Temperature study of a glycine radical in the solid state adopting a DFT periodic approach: vibrational analysis and comparison with EPR experiments

E. Pauwels, T. Verstraelen, H. De Cooman, V. Van Speybroeck, M. Waroquier
Journal of Physical Chemistry B
112 (25), 7618-7630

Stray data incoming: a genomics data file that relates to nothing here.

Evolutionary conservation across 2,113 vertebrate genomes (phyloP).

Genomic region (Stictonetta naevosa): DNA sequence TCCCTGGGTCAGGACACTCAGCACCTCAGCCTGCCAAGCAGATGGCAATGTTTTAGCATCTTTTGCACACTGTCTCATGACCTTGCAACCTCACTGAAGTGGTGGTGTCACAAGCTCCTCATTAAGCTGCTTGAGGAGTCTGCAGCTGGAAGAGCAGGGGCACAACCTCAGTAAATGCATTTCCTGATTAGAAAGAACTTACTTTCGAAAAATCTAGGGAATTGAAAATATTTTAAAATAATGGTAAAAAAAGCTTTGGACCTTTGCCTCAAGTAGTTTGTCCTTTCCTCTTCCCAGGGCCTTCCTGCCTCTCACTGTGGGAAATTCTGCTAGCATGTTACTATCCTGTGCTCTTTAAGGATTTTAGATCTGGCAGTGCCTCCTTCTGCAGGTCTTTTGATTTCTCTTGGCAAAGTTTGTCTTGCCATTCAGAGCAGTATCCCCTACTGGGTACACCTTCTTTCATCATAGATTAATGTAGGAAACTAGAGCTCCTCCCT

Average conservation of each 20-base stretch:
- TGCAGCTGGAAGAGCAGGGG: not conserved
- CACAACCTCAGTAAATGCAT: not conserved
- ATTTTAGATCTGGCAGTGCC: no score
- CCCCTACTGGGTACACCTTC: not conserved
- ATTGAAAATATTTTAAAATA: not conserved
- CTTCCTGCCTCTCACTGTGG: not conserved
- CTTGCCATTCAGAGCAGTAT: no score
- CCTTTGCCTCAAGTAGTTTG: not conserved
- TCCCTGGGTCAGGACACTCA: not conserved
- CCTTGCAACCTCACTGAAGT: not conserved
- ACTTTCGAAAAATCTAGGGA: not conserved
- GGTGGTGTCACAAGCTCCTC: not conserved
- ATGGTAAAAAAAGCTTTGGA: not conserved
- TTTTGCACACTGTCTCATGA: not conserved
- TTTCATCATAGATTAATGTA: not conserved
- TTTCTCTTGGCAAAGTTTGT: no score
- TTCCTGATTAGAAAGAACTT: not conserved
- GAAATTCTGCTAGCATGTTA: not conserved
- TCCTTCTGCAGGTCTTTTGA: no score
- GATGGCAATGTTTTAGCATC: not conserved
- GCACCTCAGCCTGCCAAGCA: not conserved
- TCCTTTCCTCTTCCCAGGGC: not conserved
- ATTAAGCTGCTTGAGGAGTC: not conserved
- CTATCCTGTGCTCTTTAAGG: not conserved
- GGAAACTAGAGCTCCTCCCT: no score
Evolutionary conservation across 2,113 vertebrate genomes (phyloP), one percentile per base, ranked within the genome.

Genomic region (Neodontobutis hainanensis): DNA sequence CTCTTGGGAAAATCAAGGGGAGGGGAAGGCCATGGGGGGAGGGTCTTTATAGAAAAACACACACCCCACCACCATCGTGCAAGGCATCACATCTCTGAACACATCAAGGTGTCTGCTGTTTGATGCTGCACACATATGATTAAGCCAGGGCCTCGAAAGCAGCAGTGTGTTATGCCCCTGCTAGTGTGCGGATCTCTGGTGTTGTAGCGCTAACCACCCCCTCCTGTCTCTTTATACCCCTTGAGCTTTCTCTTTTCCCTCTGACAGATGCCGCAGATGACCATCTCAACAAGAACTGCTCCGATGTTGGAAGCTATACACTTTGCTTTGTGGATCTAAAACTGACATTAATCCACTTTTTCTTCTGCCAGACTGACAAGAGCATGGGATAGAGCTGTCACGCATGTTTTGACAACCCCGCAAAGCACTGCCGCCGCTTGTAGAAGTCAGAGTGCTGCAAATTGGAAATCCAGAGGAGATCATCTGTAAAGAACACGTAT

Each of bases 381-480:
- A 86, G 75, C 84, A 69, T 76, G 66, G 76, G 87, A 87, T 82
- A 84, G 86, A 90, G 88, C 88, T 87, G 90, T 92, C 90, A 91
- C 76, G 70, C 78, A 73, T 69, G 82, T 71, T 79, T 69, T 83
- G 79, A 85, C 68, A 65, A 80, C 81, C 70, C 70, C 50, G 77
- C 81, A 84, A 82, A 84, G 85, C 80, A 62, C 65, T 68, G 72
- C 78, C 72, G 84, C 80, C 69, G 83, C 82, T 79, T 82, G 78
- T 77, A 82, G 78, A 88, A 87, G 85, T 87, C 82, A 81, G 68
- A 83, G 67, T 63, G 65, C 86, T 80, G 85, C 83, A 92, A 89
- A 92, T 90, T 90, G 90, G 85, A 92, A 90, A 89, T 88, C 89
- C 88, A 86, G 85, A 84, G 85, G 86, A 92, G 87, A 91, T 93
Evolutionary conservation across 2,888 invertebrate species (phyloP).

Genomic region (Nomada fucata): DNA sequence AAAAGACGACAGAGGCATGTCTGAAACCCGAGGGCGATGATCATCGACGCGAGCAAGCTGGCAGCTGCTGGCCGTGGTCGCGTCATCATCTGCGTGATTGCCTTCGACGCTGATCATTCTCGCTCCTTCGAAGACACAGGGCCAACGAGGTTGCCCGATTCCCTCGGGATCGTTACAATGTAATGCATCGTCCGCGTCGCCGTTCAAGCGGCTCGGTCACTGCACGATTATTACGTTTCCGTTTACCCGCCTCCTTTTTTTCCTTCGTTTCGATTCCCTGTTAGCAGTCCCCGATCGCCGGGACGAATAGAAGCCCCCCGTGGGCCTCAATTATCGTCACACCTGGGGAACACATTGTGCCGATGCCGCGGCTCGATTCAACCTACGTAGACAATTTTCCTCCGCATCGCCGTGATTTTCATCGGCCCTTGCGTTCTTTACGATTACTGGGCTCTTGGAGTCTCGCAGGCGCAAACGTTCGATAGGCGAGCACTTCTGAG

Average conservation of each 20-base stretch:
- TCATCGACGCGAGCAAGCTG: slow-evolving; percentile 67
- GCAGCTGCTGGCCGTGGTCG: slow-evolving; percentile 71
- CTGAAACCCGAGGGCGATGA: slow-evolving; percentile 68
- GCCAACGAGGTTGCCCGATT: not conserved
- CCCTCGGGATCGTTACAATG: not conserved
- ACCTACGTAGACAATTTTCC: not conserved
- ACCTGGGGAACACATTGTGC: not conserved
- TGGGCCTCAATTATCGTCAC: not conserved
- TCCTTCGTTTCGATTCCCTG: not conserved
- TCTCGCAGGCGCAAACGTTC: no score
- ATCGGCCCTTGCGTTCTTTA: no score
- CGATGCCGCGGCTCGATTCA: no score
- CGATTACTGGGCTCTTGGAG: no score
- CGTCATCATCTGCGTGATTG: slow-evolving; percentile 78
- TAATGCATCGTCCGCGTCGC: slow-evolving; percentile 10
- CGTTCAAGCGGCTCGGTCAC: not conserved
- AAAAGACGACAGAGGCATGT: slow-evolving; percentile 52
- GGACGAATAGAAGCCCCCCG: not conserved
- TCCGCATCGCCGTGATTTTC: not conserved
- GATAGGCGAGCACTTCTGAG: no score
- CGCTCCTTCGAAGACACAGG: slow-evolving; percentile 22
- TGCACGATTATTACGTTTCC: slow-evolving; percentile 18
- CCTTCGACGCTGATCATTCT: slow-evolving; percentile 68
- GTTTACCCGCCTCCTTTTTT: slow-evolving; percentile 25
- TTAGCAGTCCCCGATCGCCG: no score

The major radiation-induced radical in crystalline glycine is examined using DFT calculations, in which both molecular environment and temperature are accounted for. This is achieved by molecular dynamics simulations of the radical embedded in a supercell under periodic boundary conditions. At 100 and 300 K, a vibrational analysis is performed based on Fourier transformation of the atomic velocity autocorrelation functions. By the use of a novel band-pass filtering approach, several vibrational modes are identified and associated with experimental infrared and Raman assignments. Decomposition of the calculated spectra in terms of radical motion reveals that several vibrational modes are unique to the radical, the most prominent one at 702 cm(-1) corresponding to out-of-plane motion of the paramagnetic center, inversely coupled with similar motion of the carboxyl carbon. A hybrid periodic/cluster scheme is used to evaluate the EPR properties of the glycine radical along the MD trajectories resulting in temperature dependent magnetic properties. These are compared with available experimental data conducted at 77 K and room temperature. Ground state or low temperature calculations yield very good agreement with 77 K experimental EPR properties. From the 300 K simulations, an important improvement is achieved on the isotropic hyperfine coupling of the (13)C tensor, which becomes closer to the value measured at room temperature. It is established that this is the result of a nonlinear relation between the planarity of the radical center and the isotropic couplings of the nuclei bound to it. Finally, a critical reevaluation of the experimental (14)N hyperfine tensor data strongly suggests that an erroneous tensor was reported in literature. It is convincingly shown that from the same experimental data set a different tensor can be derived, which is in substantially better agreement with all calculations.